3. I know I am totally in the minority but I think price gauging is good. If you only have x gallons of fuel and you have people who want 800000x gallons, you have to get some of them to not want to buy the gas any more. People say it is taking advantage of the situation, but I don’t believe a first come first serve option is any more fair.

    • I think people get angry when it is a necessity like gas. If they did it with PlayStations or TVs I don’t think people would get as angry

  4. I understand why there is a storage but I am with Sam in that it seems the people are causing the demand to be so high. I know living in FL that when hurricanes come people are getting so much at once that i leaves others with nothing. Yes I know you want to make sure your family is ok but there are a lot of other families that need gas, water, etc. If everyone is considerate of others it works better. Plus a lot of people can’t even go to work and don’t have fire places. What is the gas going to be used for?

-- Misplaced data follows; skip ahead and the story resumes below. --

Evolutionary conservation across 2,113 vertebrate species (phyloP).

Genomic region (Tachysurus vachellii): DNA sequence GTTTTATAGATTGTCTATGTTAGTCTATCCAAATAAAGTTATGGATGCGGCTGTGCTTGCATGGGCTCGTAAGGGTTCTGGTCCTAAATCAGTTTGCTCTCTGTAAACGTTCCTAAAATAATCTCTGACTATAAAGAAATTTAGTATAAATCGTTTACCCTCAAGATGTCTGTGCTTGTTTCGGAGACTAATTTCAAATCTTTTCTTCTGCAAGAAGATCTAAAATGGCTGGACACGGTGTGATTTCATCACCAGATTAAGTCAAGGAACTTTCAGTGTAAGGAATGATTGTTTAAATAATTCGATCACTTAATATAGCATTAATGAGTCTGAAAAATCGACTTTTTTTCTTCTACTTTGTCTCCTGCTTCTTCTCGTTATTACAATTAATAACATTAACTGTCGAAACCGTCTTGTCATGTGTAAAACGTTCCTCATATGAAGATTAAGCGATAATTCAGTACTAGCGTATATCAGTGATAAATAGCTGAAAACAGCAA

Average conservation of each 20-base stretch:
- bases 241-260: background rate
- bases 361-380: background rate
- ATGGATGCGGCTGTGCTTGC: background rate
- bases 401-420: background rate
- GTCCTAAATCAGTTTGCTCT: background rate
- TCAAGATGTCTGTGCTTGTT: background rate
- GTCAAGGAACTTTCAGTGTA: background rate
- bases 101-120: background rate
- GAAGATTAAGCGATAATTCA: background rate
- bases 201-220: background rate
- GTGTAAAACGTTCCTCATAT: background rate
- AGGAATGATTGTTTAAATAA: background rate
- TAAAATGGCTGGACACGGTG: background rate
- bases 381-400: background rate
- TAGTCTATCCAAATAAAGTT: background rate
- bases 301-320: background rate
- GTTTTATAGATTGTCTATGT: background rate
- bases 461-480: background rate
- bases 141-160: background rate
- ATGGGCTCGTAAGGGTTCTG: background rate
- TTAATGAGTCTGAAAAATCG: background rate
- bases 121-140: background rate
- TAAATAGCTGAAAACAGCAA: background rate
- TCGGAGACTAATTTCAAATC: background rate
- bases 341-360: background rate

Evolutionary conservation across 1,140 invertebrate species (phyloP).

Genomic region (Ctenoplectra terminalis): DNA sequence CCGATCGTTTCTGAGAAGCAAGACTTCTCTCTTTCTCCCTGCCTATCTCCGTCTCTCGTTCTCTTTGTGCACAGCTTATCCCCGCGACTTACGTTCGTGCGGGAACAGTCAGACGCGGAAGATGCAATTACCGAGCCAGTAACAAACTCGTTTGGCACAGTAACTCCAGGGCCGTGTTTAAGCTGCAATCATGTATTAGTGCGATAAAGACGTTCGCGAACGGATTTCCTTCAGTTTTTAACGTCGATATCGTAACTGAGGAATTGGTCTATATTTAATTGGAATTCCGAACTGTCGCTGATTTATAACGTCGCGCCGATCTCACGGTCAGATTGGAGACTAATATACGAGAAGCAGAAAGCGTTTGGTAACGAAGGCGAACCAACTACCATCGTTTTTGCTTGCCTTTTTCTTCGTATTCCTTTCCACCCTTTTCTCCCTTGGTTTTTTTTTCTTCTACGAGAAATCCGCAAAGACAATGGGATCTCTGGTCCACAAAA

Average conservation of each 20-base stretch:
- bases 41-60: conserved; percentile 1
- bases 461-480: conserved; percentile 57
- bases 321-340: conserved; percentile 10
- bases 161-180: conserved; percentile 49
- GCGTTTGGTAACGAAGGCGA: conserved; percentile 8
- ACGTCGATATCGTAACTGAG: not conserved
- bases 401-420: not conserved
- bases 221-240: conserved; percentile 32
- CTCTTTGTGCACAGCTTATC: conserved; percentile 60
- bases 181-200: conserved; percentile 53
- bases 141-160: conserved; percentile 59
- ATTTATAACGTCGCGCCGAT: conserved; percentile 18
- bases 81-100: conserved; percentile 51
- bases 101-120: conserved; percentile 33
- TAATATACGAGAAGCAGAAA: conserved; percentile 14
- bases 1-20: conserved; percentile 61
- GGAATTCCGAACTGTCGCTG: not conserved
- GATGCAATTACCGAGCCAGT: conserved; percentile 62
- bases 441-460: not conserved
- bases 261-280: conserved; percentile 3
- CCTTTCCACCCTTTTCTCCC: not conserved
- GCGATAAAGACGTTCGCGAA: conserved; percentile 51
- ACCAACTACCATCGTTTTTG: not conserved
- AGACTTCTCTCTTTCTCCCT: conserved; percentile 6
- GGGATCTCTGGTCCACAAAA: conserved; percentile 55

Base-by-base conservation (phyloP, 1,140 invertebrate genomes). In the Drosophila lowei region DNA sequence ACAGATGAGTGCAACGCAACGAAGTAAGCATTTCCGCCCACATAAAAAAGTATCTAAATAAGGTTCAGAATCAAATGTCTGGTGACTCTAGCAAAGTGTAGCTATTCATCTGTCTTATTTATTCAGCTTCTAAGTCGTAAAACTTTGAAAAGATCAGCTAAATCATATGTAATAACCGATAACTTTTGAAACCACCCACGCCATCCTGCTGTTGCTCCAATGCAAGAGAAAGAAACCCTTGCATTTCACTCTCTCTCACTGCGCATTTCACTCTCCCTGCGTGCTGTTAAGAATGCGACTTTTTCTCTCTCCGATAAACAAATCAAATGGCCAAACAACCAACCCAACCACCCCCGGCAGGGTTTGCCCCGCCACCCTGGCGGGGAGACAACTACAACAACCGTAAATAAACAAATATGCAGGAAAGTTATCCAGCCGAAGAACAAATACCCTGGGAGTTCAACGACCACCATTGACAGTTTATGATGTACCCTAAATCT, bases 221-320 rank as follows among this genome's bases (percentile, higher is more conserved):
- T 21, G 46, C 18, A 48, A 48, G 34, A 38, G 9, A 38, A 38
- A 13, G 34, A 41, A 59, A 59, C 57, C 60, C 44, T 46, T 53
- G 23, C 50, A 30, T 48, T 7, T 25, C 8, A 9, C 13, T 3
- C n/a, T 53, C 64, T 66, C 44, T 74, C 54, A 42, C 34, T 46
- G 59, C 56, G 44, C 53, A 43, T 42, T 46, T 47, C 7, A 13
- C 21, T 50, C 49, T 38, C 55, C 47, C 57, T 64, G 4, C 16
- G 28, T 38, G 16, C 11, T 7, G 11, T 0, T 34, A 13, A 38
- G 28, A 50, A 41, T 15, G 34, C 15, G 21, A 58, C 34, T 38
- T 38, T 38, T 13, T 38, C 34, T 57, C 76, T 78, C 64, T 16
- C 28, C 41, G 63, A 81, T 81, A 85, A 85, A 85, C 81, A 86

Hurricanes are serious business and I hope most people never experience them.

    • I think a lot of it has to do with how prepared your area is for a hurricane. For example, there are cities that get an inch of snow and everything shuts down, where I am you need 6 or 8 inches for things to get serious and upstate NY needs a foot before things get crazy

  5. On the one hand higher prices would remove some of these ridiculous lines (like a mile long, I kid you not). On the other hand there are many folks out there that need the gas for generators.

    The thing with gas is I think a lot of people didn’t come close to expecting the effects of this storm (hell, most people didn’t and we still can’t comprehend the damage). People didn’t fill up before the storm and were left with little after it hit. There’s also a lot of panic causing people to fill up before they need to. But lastly, a LOT of people commute to work in NJ and NY. and I’m not talking about a 15 minute drive either. People drive across Long Island to get to work, and in traffic too. You burn through gas relatively quickly that way.

    I’ve heard that if you can get a rental car (many folks lost their cars in the surge) you won’t even get gas in the car. It’s pretty crazy.

    But the tunnels are opening up and gas has been coming in. Hopefully by the end of this week things will ease up.

    • I know you wrote this comment a week ago, but I feel like now it is just starting to open up. I think yesterday or Monday was the first day I didn’t see some lines

Leave a reply


4 + 4 =